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Category archives for Animals

Life aboard Greenpeace’s ship Arctic sunrise

I’m here in the Norwegian Arctic for a few days, cruising the waters of Svalbard as a guest on Greenpeace’s ship Arctic Sunrise. Fish like cod are moving north as ice melts and waters warm. So Greenpeace has worked an agreement with fishing companies and giant retailers like McDonald’s to put fishing expansion here on…

This walrus blog contains plastic

I’m in the high Arctic, far north of Norway at around 78º N latitude in a group of islands known collectively as Svalbard. For a few days I’m a guest on the Greenpeace ship Arctic Sunrise while we do a little investigating into the arrival of fishing ships into these waters as the ocean warms…

Glimpse of Arctic seafloor reveals trawler’s damage

I’m in the Arctic in the waters of Svalbard, north of Norway, at 78º North Latitude during the time of year when the sun never sets. For a few days I’m a guest aboard Greenpeace’s ship Arctic Sunrise. We’re concerned about damage to the seafloor by a recent influx of fishing trawlers into the high…

What gives Greenpeace the right?

I’m here in the high arctic waters off Svalbard (78º N; way up there!) as a guest for a few days aboard Greenpeace’s ship Arctic Sunrise. I wonder if we’re doing the right thing. We’re here because warming waters have brought cod and other valued fish northward, and upon them are huge fishing boats capable…

High in the Arctic up-close with a mega-fishing trawler

I’m in the high Arctic in the waters of Svalbard, north of Norway, at 78º North Latitude in early July. For a few days I’m a guest aboard Greenpeace’s ship Arctic Sunrise. Bundled in clothes that I hope will keep me dry and maybe even warm, I’m at a doorway that opens straight to the…

Cecil the Lion one Year on: An Interview with Cecil’s Researcher

A year ago, a male lion called Cecil was killed in Hwange National Park, Zimbabwe, by an American trophy hunter. Cecil’s death caused uproar around the world and shone a much-needed light on the decline and vulnerability of the African lion population; today, there may be no more than 20,000 remaining in the wild. To…

One Man’s Passion: Catching Fish in the Act of Spawning and Sharing Their Secrets

Will Heyman is a fish stalker. The Texas marine scientist is obsessed with finding and watching groups of fish that gather in special places to spawn. While this may seem an odd passion, witnessing breeding behavior is part of a critical mission to help save marine life. By working with fishermen, scientists, fishery managers, and…

Mobula Munkiana – The Secret of El Barril

Clap, slap, clap clap clap! Mobula munkiana, also known as “Munk’s Devil Ray” explode out of the water around us like popcorn. Each, about the size of a coffee table in diameter, they leap out of the water and flap their wings as if they were able to take to the sky and fly like…

More ocean acidification, less coral?

Co-authored by Erica Cirino Scientists have known for about 15 years that ocean acidification has made it more difficult for hard corals and shelled marine organisms to survive. To grow, hard corals as well as clams, oysters, and others pull calcium and carbonate molecules out of the water and join them together to create calcium…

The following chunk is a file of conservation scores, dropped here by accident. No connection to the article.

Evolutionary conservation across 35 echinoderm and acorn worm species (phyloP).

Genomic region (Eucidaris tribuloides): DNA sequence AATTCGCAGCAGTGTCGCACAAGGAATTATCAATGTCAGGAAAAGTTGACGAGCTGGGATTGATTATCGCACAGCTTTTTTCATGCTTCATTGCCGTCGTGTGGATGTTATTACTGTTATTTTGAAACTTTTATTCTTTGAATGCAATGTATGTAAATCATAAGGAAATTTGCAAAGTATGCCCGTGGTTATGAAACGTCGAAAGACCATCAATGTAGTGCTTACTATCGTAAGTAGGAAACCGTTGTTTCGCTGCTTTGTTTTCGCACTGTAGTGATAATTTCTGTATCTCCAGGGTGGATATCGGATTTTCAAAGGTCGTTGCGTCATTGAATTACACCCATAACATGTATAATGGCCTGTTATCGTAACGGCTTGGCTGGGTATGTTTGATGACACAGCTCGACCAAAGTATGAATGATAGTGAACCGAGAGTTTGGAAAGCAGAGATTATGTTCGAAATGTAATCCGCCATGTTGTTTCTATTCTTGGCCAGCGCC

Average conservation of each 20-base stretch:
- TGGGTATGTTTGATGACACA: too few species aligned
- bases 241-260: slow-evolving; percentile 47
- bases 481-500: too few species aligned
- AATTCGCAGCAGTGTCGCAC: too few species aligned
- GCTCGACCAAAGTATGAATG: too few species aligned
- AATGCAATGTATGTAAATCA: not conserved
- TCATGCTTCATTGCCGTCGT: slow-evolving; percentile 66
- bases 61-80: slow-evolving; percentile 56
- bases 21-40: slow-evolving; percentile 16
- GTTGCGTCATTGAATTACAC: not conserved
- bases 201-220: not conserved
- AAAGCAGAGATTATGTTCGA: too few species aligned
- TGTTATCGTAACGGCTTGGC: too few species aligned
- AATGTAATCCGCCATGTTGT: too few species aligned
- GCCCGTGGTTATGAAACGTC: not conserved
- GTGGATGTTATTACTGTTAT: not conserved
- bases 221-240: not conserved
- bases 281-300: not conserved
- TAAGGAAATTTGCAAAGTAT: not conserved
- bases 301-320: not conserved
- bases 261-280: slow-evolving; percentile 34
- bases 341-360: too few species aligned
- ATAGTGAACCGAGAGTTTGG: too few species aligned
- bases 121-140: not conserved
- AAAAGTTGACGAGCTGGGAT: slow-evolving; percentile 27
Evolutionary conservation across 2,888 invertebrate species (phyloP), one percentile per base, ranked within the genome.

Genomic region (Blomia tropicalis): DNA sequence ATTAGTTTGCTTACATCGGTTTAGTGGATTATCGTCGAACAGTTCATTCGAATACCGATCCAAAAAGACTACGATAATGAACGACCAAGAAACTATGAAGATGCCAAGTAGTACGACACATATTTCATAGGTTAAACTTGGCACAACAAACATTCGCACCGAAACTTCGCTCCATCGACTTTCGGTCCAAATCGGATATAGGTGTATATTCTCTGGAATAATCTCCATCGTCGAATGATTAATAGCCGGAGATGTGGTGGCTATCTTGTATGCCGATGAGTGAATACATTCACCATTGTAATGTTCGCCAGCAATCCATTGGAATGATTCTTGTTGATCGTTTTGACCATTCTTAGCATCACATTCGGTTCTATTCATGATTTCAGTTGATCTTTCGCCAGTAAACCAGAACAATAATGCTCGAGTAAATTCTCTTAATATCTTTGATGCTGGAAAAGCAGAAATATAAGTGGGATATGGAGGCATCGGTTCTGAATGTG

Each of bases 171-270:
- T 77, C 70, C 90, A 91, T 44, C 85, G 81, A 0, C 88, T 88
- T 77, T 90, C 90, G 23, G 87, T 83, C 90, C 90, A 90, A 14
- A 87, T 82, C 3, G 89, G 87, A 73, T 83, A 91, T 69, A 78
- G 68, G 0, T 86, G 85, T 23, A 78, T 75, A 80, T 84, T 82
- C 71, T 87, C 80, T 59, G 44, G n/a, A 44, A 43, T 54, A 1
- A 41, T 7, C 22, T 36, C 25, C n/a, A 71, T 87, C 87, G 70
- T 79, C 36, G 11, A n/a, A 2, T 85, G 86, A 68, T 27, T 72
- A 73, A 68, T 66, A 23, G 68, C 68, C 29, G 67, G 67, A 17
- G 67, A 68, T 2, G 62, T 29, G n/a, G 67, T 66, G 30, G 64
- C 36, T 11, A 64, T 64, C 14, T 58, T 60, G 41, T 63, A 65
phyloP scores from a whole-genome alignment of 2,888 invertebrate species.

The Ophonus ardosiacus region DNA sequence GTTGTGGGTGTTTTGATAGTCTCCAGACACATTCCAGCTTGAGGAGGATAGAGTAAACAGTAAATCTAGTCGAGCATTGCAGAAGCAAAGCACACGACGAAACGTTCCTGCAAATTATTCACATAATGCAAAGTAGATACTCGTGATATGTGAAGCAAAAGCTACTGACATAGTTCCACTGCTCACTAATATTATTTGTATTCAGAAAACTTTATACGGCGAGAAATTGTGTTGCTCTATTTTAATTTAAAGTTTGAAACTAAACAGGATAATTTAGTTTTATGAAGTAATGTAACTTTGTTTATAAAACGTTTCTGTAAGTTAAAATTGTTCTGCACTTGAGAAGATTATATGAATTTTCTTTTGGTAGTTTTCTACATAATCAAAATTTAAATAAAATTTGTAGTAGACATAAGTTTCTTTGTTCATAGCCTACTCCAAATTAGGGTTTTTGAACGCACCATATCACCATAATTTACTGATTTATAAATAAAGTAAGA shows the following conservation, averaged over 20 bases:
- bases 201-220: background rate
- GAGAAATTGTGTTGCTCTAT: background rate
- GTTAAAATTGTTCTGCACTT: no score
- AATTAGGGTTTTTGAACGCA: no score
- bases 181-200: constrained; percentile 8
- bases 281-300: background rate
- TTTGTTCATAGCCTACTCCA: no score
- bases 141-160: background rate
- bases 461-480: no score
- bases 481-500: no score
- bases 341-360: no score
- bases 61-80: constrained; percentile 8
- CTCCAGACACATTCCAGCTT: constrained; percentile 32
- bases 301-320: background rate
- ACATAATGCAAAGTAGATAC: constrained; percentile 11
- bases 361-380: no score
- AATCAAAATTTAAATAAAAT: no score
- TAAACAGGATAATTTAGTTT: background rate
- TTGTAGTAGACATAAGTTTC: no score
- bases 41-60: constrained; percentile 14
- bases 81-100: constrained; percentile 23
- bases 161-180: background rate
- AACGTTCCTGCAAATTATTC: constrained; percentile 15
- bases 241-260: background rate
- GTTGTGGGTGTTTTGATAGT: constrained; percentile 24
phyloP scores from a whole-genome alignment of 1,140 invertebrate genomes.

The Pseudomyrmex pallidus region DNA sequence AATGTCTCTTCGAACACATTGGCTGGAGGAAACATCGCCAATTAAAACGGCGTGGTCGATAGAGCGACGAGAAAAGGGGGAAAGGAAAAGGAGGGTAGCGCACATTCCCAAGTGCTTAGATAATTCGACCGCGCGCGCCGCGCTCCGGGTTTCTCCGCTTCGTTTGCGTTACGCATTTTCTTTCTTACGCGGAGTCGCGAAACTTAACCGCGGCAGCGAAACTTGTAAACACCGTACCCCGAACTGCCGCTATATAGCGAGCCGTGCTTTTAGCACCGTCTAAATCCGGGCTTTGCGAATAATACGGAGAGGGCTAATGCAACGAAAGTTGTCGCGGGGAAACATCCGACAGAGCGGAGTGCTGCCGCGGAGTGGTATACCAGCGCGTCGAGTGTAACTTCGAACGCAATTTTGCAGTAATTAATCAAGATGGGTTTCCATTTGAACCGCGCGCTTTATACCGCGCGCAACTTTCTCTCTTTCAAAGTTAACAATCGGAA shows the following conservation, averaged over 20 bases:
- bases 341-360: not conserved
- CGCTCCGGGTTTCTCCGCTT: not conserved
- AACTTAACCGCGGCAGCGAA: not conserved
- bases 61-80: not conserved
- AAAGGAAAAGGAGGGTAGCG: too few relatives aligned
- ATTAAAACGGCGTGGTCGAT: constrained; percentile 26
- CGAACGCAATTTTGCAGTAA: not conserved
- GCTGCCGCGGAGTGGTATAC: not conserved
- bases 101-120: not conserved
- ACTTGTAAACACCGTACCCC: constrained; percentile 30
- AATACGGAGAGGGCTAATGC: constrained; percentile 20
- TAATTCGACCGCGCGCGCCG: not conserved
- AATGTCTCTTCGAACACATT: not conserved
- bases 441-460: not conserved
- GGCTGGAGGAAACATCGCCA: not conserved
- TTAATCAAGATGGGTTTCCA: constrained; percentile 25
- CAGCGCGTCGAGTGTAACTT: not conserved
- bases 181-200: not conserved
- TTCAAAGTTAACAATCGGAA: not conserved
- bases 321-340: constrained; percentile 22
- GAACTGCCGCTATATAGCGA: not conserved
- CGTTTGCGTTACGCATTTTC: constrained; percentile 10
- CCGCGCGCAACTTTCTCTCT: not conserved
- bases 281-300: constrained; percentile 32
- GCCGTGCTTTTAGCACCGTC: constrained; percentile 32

Seven ways fishing trawlers aren’t great for the seabed

I’m writing this in the high Arctic at 78º North Latitude in early July, aboard Greenpeace’s Arctic Sunrise where I’m a guest for a few days, with 24-hour daylight and gleaming glaciers in the valleys of snow-capped coastal mountains. We’re here because shrinking sea ice and warming ocean water is moving fish farther north, and…

Not the last polar bear

We’re up in the high Arctic, in Svalbard. I’m a guest for a few days on the Greenpeace ship Arctic Sunrise. (It’s a bit of a misnomer at this time of year because the sun never sets, so—to paraphrase Hemingway—the sun also never rises.) As we are slowly leaving Isfjorden (Icy Fjords) 78º N and…

Filming a Time-Lapse of a Dolphin Carcass on the Seafloor Is No Easy Task

Learn how marine biologist Eddie Kisfaludy filmed the first long-term, time-lapse video of a dolphin carcass on the seafloor.

Return to the World’s Oldest Desert (and Its Bats!)

Theresa Laverty studies the drivers of desert bat abundance and diversity for her Ph.D. in Joel Berger’s lab at Colorado State University. She has returned to Namibia a second time and is in the midst of another year of fieldwork.

Real-life “Tarzan” Lee White is on a Mission to Protect Gabon’s Forest Elephants

Moviegoers are headed for the Congo rainforest when the Warner Bros. film, The Legend of Tarzan, hits the big screen this July.  Most people are familiar with author Edgar Rice Burrough’s character—the orphan boy raised by apes who grew up to become lord of the jungle. However, few may know that much of the upcoming adventure film was shot on location in Gabon, a French-speaking…

Abyssinian Owl Remains Elusive Amidst Beauty and Hardship on Mt Kenya

Mount Kenya is equal parts beautiful and brutal.  Amidst the moorlands, Lobelias rise like skyscrapers, and lacking competition from the other odd-ball assortment of plants in this “Planet of the Apes” landscape, they protrude like beacons marking your slow progress one agonizing step at a time. At nearly 12,000 ft (3650 m), the only things…